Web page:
Other clinical trials do not involve drugs or treatments. They may look at the care you receive and could also involve:

  • interviews
  • questionnaires
  • researchers studying how your care team communicates with you
  • taking a blood or tissue sample
  • participating as a healthy volunteer

All research studies are reviewed and approved by professional bodies before they begin. This includes a review by an independent Research Ethics Committee. Read more about how research is approved

Why take part in a clinical trial?

Clinical trials help doctors understand how to treat a particular illness. It may benefit you, or others like you, in the future. If you take part in a clinical trial, you may be one of the first people to benefit from a new treatment.

Do clinical trials have side effects?

If you’re trying a new type of treatment you may experience unknown side effects. We use this information to write the leaflets you find in boxes of medication, if the treatment goes on sale.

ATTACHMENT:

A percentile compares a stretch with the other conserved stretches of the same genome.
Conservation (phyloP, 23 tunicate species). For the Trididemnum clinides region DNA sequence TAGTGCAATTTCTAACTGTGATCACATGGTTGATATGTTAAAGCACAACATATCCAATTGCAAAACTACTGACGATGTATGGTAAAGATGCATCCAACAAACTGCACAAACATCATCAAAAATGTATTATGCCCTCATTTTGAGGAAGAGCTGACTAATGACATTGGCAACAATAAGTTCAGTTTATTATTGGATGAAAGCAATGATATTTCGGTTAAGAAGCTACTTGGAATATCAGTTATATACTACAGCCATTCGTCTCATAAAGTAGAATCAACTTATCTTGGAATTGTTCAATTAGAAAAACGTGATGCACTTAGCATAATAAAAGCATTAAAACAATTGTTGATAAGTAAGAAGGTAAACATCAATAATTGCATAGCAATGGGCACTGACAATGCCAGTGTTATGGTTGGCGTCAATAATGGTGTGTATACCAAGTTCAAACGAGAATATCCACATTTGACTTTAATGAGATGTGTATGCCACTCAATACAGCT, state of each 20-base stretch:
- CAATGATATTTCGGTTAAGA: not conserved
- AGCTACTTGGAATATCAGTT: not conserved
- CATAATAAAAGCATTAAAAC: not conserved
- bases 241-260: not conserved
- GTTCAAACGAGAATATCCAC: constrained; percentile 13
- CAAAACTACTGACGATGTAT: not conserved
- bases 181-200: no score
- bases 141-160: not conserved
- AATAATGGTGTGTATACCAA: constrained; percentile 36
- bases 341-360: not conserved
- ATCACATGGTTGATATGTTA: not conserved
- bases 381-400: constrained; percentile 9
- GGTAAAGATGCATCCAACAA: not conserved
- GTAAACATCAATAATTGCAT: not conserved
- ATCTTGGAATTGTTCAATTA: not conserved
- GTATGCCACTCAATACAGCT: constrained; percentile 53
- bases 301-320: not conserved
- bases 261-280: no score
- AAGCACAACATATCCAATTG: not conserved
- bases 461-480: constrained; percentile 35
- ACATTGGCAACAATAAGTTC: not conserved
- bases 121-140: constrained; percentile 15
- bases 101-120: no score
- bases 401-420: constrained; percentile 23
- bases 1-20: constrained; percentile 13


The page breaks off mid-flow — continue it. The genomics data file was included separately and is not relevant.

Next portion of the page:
How do I take part in a clinical trial?

We’re always looking for volunteers to participate in our research studies. If you’re interested in becoming involved you can:

You may have agreed to be contacted about taking part in research studies when registered as a patient. If you agreed to this, members of our research teams may look at your medical records to see if you are eligible to take part in new research studies. You can ask for this to be stopped at any time by emailing research@ncic.nhs.uk

Befoe you take part in a study you’ll be given all the information about what it means for you. You’ll have plenty of time to ask questions and think about whether or not you want to take part. You will not be forced to take part in a study. You can ask to stop being part of a study at any time and your care will not be affected if you do.